Senior Member UniqueMixture's Avatar
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    You want rest days between workouts. Also, weights before cardio.
    For all that we have done, as a civilization, as individuals, the universe is not stable, and nor is any single thing within it. Stars consume themselves, the universe itself rushes apart, and we ourselves are composed of matter in constant flux. Colonies of cells in temporary alliance, replicating and decaying and housed within, an incandescent cloud of electrical impulses. This is reality, this is self knowledge, and the perception of it will, of course, make you dizzy.

  6. #6
    Supreme High Commander Andy's Avatar
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    Quote Originally Posted by EJCC View Post
    I've never been athletic. I manage to stay at a healthy weight by eating well and leading a lifestyle that involves lots of walking. I tried running, once, and I went about it completely the wrong way, so I had no fun and gave up after a few months. But as of the day after tomorrow, I'm going to try again, Monday/Wednesday/Friday mornings, with my roommate. (I bought running shorts and everything!)

    This anticipated change in lifestyle got me thinking about my lack of upper body strength, since my day-to-day physical activity is lower body only. I figure, since I'm making this big change in terms of lower body strength and aerobic exercise, I might as well fix this other problem too. (Maybe I could go to the gym on Tuesday and Thursday mornings and pump some iron.)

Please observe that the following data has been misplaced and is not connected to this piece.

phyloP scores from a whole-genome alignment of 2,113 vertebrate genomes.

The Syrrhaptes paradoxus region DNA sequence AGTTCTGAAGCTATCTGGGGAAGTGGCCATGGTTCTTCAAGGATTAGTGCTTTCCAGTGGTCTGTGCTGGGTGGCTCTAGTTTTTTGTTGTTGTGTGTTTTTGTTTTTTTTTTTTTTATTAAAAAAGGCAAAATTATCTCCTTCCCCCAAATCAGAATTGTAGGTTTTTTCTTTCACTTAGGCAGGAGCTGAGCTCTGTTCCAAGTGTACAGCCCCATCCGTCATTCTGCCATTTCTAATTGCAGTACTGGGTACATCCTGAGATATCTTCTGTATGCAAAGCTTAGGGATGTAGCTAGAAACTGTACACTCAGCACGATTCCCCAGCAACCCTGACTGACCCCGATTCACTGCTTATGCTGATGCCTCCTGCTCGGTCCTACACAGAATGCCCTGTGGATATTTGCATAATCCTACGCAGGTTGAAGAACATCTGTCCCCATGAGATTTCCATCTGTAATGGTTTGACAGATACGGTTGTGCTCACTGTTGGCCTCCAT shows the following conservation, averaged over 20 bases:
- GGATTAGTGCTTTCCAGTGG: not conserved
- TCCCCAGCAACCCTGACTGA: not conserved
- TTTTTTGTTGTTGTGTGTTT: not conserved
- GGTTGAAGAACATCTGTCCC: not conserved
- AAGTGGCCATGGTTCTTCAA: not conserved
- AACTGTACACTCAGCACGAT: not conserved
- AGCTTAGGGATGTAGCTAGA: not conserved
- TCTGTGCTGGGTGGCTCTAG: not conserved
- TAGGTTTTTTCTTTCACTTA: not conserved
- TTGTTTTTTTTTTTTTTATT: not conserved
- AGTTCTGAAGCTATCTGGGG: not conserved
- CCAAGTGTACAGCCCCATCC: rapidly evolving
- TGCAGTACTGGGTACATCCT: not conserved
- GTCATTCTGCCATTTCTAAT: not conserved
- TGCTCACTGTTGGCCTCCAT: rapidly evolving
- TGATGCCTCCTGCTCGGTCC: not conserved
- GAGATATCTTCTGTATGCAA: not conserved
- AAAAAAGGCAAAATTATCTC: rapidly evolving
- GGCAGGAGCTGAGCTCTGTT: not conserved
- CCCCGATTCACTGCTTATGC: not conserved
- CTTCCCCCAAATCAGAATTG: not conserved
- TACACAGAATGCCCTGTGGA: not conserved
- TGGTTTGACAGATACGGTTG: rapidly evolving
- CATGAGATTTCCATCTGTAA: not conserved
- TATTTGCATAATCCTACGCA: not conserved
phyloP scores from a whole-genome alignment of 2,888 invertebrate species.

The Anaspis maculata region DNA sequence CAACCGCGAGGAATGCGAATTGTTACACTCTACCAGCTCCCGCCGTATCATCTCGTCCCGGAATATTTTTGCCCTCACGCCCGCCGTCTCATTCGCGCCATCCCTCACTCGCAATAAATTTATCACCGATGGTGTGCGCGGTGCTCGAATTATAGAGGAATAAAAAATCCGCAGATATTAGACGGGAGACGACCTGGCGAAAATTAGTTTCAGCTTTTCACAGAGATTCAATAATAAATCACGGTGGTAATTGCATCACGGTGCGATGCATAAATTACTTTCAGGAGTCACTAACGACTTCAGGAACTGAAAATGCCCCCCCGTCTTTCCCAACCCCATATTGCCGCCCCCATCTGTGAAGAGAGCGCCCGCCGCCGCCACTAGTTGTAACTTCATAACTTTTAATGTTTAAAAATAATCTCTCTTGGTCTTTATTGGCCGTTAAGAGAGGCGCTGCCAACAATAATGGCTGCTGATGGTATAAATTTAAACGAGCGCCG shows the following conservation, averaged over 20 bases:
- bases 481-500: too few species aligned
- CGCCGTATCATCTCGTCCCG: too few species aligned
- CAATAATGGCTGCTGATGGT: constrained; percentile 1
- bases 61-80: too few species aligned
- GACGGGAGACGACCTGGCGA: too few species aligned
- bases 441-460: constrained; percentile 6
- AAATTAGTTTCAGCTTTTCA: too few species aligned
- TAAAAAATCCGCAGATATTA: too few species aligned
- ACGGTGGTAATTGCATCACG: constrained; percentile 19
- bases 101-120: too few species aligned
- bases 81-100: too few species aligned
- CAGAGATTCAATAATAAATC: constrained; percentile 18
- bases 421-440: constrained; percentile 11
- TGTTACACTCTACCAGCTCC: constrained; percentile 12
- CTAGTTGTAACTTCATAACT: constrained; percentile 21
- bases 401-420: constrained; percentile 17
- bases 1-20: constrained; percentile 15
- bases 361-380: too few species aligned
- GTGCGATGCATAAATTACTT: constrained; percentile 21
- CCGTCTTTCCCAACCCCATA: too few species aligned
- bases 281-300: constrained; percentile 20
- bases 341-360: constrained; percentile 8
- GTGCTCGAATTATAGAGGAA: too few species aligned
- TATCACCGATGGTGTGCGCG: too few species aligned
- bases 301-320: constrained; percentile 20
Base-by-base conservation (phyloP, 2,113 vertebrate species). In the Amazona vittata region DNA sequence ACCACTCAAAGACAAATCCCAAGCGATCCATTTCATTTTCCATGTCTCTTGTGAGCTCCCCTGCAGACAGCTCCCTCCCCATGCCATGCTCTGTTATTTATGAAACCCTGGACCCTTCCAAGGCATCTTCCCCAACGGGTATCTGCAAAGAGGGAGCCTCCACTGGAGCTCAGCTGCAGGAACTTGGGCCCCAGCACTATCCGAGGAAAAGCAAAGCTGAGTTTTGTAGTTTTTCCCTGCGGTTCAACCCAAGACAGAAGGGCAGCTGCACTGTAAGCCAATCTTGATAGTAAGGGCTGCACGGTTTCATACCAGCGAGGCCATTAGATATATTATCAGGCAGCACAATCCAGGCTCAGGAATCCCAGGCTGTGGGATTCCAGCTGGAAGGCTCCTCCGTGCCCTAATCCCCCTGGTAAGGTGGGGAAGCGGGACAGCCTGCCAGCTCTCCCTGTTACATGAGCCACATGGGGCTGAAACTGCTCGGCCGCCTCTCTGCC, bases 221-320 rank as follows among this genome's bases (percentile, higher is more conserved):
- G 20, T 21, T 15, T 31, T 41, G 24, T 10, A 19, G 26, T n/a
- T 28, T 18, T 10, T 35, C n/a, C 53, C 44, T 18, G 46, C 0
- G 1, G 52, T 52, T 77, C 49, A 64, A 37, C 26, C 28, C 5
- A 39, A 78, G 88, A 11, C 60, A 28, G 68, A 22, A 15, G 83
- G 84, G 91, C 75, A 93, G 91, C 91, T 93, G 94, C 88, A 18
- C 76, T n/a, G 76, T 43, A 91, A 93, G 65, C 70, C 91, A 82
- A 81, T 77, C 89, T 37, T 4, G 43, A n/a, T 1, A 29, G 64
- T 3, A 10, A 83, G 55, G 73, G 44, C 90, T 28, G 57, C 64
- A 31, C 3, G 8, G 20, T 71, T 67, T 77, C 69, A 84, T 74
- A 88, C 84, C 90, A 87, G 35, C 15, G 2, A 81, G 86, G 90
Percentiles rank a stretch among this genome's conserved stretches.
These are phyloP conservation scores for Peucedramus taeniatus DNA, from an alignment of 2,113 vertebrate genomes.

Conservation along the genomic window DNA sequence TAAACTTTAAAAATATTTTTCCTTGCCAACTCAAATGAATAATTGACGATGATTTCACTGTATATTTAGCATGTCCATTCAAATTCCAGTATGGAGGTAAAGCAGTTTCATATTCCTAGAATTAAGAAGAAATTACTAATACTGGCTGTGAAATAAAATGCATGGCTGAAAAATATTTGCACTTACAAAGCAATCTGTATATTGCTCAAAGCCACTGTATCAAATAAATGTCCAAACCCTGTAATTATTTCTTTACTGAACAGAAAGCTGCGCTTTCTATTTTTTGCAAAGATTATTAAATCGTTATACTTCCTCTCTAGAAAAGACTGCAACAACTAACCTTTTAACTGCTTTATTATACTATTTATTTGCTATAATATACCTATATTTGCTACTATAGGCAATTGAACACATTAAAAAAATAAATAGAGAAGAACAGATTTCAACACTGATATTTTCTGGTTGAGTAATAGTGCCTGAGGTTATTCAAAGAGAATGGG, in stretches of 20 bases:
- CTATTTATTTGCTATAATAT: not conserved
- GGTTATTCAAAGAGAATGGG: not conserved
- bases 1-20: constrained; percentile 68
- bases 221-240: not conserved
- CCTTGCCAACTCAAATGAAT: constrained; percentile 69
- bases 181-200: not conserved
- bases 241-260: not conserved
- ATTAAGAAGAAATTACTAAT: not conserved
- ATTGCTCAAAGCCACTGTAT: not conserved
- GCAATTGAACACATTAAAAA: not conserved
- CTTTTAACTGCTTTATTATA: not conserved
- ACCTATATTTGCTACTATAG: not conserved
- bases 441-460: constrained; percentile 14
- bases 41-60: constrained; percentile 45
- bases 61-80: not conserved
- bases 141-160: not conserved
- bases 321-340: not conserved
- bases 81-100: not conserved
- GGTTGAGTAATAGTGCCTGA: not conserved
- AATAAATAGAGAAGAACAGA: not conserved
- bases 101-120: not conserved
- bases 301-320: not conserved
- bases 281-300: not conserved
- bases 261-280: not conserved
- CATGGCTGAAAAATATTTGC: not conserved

So... if you have absolutely zero upper body strength, how do you go about trying to create it? I can't do real push-ups (only girl ones), and I'm pretty horrible at sit-ups too. I also have extremely limited knowledge of gym equipment, and -- most importantly -- how to use it over time, and how to check your progress with weights etc. Again, I'm essentially starting from nothing, so I have no gym experience, and, frankly, no idea what it feels like to have a fit upper body.
    If you feel that the social factor is going to help you stick with your new program, I should talk to your room mates and see if they want to join you for a bit of upper body work. My advice is to forget the gym, buy your own free wights for at home. They are a lot cheaper and more convinient, especially when you are just starting off. You can get together with your friends and experiment with what works. There is a lot you can do with just a set of dumbells and the variable resistance can be a good way of gaging progress. Pick a weight you handle for about 8 reps initially, keep training till you can do 12 then put the weight up a bit, taking you back down to 8 or so.
    Don't make whine out of sour grapes.

  7. #7
    @.~*virinaĉo*~.@ Totenkindly's Avatar
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    I'm doing P90, which has some yoga mixed in; one day cardio, one day toning. There's push-ups in the toning set; they can be effective along with the others.... and yes I do the pushups with my knees on the ground rather than the toes right now, I can't do them otherwise. (I have trouble even with these.) But I put on muscle from it and can do more than when I started. There's a set of normal pushups, a set of wide pushups, and then a set with some wide, some narrow, and some normal. I'm also using the exercise band for all the other toning exercises and noticed improvements in capability over a month's time without putting on visually a bunch of muscle.